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wordsmith

GT suspension improvements

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Posted (edited)

I well recall my first 2015 Tracer, which – after being ridden home the 70 or so kilometres from the dealership – I HATED, chiefly because of the suspension; in fact I don’t think it had any, or if so from an 18th century ox-cart!   But thanks to good advice from this Forum I was quickly able to tame it to a degree, and did the same to subsequent Tracers.

Out-of-the-box the 2019 GT has that well-remembered harshness about it, which also requires fixing, which may or may not be made easier because of the extra adjustability of the suspension, meaning more variables and permutations of settings.

It might be useful for me to clarify what I’m seeking: not a magic-carpet ride (but I’ll take that if on offer!), but less of the bike leaping into the air like a bucking bronco every time we cross a shadow.   'Harsh' and 'unforgiving' are terms that understate the problem: my dentist bought a new luxury car on the proceeds from replacing my shaken-out dental fillings after a few outings!

My goal is increased seated comfort, not pin-point razor-sharp road-holding and handling, and for the record I’m a relatively lightweight 85kg (about 187lbs) or thereabouts fully kitted for the road.

My settings from the Gen1 Tracers were ignored for this exercise, which I commenced after much reading on the subject (still something of an art, it seems, rather than a science), contemplating my navel, and studying the entrails of a chicken.   As before, I was super-careful to write down every change that I made. 

At the first outing, it seemed that nothing had altered or improved.   Back to the drawing-board, making only small changes at any one time, and riding the same 32km varied outer-suburban road circuit to try to get the feel of the bike.   One local road – the well-named Double Jump Road – is pretty rough and corrugated, but by the time I had finished the tuning it was more than just bearable.   Other lumps and bumps in the roads around here also succumbed to my fine-tuning, until I have finally arrived at a very satisfactory state of affairs.

The rear of the bike shows no signs of wallowing on regular but shallow corrugations, but when the bike is (rarely) carrying loaded panniers and top-box I’ll dial-out a little pre-load on the shock.  

It may be possible to improve things a bit more, and I might even be at only (say) 80% of what’s achievable, but I don’t want to risk messing-up at this point.   The only other minor change I might make is to take a couple of millimetres out of the front forks pre-load to soften it a little.   The factory setting is now at 16mm, and the 18mm that I had on previous Tracers may just be right.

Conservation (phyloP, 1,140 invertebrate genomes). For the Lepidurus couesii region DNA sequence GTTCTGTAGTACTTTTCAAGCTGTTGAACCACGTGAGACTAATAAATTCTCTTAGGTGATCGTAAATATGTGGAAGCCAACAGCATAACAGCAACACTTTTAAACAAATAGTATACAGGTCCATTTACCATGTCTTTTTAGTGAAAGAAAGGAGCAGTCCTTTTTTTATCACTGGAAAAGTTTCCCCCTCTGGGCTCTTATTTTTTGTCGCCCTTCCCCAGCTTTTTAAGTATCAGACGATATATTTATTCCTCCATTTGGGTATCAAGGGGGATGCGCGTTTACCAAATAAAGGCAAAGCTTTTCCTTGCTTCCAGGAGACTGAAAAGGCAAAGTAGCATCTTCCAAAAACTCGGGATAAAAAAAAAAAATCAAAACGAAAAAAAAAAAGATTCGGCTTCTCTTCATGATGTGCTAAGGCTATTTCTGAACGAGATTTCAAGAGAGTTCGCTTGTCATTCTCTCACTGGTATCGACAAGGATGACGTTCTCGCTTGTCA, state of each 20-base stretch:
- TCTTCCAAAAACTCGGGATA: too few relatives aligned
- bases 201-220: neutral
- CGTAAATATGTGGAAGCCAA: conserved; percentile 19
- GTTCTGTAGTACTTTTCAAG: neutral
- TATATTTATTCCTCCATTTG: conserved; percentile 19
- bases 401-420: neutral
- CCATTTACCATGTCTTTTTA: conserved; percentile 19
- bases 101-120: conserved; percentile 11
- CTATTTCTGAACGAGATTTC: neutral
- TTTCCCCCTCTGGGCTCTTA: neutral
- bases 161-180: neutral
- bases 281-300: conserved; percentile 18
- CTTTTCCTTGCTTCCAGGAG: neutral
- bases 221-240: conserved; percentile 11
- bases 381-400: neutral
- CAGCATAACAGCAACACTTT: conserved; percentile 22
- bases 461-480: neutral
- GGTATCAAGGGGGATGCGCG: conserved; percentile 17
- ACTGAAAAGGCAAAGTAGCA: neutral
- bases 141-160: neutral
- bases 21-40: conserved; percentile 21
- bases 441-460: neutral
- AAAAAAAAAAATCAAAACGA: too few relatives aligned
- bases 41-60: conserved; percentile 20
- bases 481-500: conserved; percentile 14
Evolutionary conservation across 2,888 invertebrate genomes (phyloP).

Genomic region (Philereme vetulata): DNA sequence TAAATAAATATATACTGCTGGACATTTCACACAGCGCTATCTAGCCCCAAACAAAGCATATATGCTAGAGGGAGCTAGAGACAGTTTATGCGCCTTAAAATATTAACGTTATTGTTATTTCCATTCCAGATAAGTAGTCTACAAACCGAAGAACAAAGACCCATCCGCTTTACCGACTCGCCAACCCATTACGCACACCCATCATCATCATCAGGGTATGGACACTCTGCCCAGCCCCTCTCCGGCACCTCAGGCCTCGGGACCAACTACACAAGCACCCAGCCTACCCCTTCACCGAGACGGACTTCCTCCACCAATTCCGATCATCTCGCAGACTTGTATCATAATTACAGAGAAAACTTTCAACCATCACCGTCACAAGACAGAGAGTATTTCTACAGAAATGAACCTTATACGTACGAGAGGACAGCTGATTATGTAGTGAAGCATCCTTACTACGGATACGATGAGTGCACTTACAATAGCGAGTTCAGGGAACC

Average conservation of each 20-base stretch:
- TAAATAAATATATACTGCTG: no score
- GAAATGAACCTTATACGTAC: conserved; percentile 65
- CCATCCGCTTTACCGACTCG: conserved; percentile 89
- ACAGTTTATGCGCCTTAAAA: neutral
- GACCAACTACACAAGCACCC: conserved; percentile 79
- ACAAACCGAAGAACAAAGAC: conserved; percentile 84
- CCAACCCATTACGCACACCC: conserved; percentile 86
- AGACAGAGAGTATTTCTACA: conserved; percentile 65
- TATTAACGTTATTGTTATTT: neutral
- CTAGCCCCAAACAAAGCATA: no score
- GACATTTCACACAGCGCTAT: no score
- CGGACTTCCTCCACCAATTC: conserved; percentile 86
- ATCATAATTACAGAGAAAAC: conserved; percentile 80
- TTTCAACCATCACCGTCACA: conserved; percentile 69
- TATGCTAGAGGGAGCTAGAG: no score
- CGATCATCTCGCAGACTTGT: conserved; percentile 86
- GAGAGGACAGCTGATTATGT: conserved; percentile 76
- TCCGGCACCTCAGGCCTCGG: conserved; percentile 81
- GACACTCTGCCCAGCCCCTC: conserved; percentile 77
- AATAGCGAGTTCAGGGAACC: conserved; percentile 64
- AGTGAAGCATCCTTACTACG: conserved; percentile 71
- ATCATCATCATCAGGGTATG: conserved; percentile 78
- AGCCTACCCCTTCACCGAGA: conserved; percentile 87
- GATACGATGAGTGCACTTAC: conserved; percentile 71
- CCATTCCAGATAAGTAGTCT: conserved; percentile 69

Without being too precious about it, since YM may – and almost certainly will – V, I don’t intend to share my settings, as I think that much can be learned an owner by going about it in a systematic manner, learning (and discarding) as you go.   I'm sure it will be understood that my settings almost certainly wouldn't suit one of you well-nourished 220lb owners!     

With all my farkling and now this final suspension work I’m pretty sure that my GT is now about as accomplished a bike as it’s going to be for the time and money spent on it.   Good one, Yamaha!

Edited by wordsmith
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Wordsmith - a '39 model; bike - a 2019 Tracer 900 GT, Midnight Black and with many farklings.   Redland Bay, SE Queensland, Australia.

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18 minutes ago, wordsmith said:

 

It may be possible to improve things a bit more, and I might even be at only (say) 80% of what’s achievable, but I don’t want to risk messing-up at this point.

@wordsmith - Glad to hear that you got things sorted to your liking.  A little trial and error and persistence goes a long way.  The nice thing with suspension settings is everything is reversible if you don't like it, don't be afraid to experiment with one or two more clicks to see how it feels, if you hate it just set it back to where it was.

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Posted (edited)
6 hours ago, wordsmith said:

 

My goal is increased seated comfort, not pin-point razor-sharp road-holding and handling, and for the record I’m a relatively lightweight 85kg (about 187lbs) or thereabouts fully kitted for the road.

 

 

I weigh about the same as you and I am seeking the same type of ride quality.  I think the bike handles plenty well for some spirited but not aggressive riding, but bump absorption is lacking.  It does well over some larger bumps but seems to constantly talk back to you about all the little ripples and small bumps in less than mirror smooth pavement, which is a bit annoying.  I waited until the bike had about 3500 miles before experimenting with settings so I am just getting started, but hope to be able to achieve what I want without expensive upgrades. Suspension tuning can be a good bit of hit and miss and I am taking my time, with one small change at a time. 

Don't get me wrong, I am overall very pleased with this bike but wish the suspension did not feel so busy.  Great bike so far!!

Edited by johnmark101
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There is noting like spending a day riding with friends in the grip of a shared obsession.

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Posted (edited)
1 hour ago, johnmark101 said:

 

I agree totally with your analysis of the suspension shortcomings.   Future outings will now not carry that small fear of seat-of-the-pants discomfort that I've previously experienced! 

 

 

Edited by wordsmith

Wordsmith - a '39 model; bike - a 2019 Tracer 900 GT, Midnight Black and with many farklings.   Redland Bay, SE Queensland, Australia.

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Dave Moss has done a couple of interesting articles on the GT suspension.

he was running one on one of his trips to New Zealand, if your interested there well worth a read.